This is my first official blog post from the JOIDES Resolution as a School of Rock participant. Subsequent blogs will not be this long. I promise.
Day one involved meeting my colleagues, a bit of boat orientation and an introductory tour of the scientific labs by paleontologist, John Firth. It is difficult to condense what we experienced today, but I did have time to journal while some of my colleagues went into the city to enjoy socializing before our departure tomorrow. I would have liked to have joined them, but in the teaching profession it seems that finding time for reflection is a luxury that we do not often receive.
While listening to John Firth talk today about the amount of collaboration that exists between scientists when trying to solve a problem or to create a working model, I got to thinking about just how well the IUP Geoscience Department delivers the realities of scientific research to its undergraduates. I remember feeling challenged and encouraged by the IUP geoscience faculty. We were given opportunities to research problems, attend field trips in every class, a semester long field course in addition to all of the other embedded field time, a mandatory seminar class that was more like an undergraduate thesis and more. Thanks specifically to Dr. Steven Hovan, Dr. John F. Taylor, Dr. Karen Rose Cercone, Ms. Cinda Roebuck, Dr. Eve Arnold, Dr. Darlene Richardson, Mr. Fred Park and Dr. Frank Hall who were all professors from whom I took courses while attending IUP. By the way, I got to meet with Steve Hovan and Jan Backman last night in San Diego since they just got off of the JOIDES Resolution after an 8 week excursion. It was great to talk with you, Steve!
A great big thanks to all parties who are making the School of Rock workshop happen. It’s important to me that the sponsors know that their money is being put to good use. It’s my intention to find out how many organizations are sponsoring this program. It has been clear from the start that Sharon Katz-Cooper and Leslie Peart have worked very hard to get us here and to coordinate all of the things that we didn’t have to think about (and all of those things that we will never know!). Thanks to Jen Collins, the SOR teacher-fellow, who shared her experiences with us today. She will be our follow-up person to whom we will report the good things we do to promote what we learn while here. Thanks to the staff scientists who are willing to work with us and share their knowledge that we may share it with out students. I am well aware that the time they spend with us is time away from their research.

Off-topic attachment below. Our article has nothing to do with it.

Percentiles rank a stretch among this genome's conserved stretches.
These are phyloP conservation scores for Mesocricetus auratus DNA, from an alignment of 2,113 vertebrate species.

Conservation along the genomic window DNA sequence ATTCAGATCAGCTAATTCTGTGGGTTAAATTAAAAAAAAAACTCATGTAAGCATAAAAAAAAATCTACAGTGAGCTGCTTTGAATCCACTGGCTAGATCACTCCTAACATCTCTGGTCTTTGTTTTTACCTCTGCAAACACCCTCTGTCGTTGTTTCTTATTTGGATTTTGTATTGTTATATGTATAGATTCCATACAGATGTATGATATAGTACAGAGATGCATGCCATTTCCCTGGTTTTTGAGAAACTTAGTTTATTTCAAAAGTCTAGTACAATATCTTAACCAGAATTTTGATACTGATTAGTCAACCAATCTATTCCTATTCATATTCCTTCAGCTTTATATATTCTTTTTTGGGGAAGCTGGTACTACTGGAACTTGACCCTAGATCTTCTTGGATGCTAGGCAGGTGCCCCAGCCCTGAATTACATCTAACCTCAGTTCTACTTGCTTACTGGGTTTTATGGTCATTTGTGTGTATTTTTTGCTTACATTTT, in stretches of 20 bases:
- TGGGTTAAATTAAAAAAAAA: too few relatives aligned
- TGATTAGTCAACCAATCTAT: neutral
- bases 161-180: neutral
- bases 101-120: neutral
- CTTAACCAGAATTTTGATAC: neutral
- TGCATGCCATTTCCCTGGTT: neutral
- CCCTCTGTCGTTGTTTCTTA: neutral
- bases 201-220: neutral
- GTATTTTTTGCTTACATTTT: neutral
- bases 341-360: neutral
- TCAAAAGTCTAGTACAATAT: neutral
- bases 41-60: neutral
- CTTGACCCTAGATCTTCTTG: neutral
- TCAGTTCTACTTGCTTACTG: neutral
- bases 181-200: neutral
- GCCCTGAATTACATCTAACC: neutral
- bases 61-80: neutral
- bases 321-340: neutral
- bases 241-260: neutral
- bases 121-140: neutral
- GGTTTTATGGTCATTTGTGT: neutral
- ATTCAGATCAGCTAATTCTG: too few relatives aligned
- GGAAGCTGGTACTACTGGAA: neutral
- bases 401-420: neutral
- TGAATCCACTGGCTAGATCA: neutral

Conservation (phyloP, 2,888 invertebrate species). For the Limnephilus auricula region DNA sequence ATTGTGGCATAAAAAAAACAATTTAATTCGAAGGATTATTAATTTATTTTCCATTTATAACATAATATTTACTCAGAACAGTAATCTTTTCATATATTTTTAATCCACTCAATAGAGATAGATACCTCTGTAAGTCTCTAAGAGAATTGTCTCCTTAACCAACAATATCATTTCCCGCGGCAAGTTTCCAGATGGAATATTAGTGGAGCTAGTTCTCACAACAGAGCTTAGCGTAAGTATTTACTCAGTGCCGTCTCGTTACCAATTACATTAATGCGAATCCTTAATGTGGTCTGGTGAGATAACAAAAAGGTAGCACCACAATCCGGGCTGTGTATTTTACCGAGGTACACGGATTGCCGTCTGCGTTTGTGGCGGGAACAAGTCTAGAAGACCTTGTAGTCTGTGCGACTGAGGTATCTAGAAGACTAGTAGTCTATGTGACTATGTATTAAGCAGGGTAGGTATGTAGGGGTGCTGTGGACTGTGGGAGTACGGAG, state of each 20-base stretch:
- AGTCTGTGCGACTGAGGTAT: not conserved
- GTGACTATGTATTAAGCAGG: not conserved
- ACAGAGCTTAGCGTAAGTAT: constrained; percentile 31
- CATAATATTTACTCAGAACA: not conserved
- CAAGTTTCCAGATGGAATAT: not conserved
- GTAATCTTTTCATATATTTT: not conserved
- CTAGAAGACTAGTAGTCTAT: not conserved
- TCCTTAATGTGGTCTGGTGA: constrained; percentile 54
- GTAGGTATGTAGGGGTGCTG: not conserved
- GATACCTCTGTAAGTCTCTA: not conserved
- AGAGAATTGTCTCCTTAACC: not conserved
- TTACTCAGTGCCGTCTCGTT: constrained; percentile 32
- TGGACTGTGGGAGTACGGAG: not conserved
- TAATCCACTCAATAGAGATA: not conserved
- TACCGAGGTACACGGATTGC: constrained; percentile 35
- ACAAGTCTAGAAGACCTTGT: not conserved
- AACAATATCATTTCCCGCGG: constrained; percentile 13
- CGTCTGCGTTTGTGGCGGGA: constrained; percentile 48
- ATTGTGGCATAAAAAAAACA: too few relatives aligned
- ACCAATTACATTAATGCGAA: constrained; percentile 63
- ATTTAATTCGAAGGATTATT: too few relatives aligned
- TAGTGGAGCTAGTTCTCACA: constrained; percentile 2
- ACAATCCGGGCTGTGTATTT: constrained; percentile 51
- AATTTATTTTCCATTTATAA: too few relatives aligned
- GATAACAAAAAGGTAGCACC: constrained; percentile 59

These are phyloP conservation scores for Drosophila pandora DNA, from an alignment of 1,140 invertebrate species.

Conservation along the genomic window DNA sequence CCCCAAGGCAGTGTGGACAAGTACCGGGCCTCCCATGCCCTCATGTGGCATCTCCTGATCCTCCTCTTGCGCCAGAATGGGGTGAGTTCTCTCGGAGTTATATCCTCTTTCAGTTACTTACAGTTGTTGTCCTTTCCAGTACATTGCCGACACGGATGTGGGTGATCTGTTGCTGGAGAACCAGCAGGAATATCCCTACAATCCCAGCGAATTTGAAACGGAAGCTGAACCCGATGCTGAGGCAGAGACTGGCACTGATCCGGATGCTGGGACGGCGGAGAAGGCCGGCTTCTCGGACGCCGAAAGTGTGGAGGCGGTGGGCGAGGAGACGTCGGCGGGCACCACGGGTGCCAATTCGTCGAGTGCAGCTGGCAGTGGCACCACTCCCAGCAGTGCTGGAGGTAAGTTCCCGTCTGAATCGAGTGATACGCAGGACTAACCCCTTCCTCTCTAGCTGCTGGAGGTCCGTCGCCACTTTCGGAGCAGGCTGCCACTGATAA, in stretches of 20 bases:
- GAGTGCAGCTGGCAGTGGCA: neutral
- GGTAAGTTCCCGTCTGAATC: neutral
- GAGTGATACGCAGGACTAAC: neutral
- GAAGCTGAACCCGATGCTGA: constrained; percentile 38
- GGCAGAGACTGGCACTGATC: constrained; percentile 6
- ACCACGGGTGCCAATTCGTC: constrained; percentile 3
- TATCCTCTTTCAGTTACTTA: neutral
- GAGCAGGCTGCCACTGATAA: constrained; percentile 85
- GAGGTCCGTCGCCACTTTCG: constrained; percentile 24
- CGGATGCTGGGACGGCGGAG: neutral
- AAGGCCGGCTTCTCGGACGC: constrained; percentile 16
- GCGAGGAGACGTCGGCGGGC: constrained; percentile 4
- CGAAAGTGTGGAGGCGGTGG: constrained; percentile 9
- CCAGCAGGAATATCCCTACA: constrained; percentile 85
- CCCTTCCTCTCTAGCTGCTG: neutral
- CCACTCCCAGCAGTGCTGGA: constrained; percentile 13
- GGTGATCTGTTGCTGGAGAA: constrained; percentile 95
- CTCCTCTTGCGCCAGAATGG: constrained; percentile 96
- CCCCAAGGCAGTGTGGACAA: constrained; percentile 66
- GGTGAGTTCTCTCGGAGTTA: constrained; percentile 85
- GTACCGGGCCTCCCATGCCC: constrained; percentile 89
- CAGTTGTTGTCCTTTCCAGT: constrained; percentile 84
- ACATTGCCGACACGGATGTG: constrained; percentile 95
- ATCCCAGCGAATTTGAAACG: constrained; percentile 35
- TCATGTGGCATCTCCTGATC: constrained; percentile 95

Thanks to the staff on board the JOIDES Resolution who play such a crucial role in keeping ship activities going. Already we have experienced amazing hospitality from the kitchen crew, laundry crew, some of the engineers, captain and co-captain of the ship. The amount of respect that exists between persons working here is evident in every interaction. I’ve been lost 100 times already, and so far no one has been impatient with me!
Thanks to my colleagues and supervisors at White Mountains Regional School District for being flexible so that I could attend this workshop. I was able to give my final exams a bit early, for example. Thanks to Jeff Elliott for grading our biology exams. Thanks to Laurie Carr for dealing with missing Earth science books! And thanks to all of my colleagues and students who share my excitement about this trip.
Thanks to the participants of the SUNY Oneonta’s Earth science Listserv. Many of you have expressed interest in following along, and I have learned much from the contributions of this list. I only hope that I can contribute in some way to those who have so often helped me. I want to take a moment to acknowledge the loss of our dear colleague/friend, Eric Cohen, who contributed so much to those who knew him. We lost him this month, and mourning continues in our Earth science community. I hope I can think of something special to do to honor Eric while at sea.
Thanks to my family and friends. I am already excited to share photos with those of you who want to know more about this expedition. And to John Adam: I have finally started to read your latest book – A Mathematical Nature Walk. I can already tell it’s going to be my favorite of yours! And to Jim Bromley: I miss you and love you!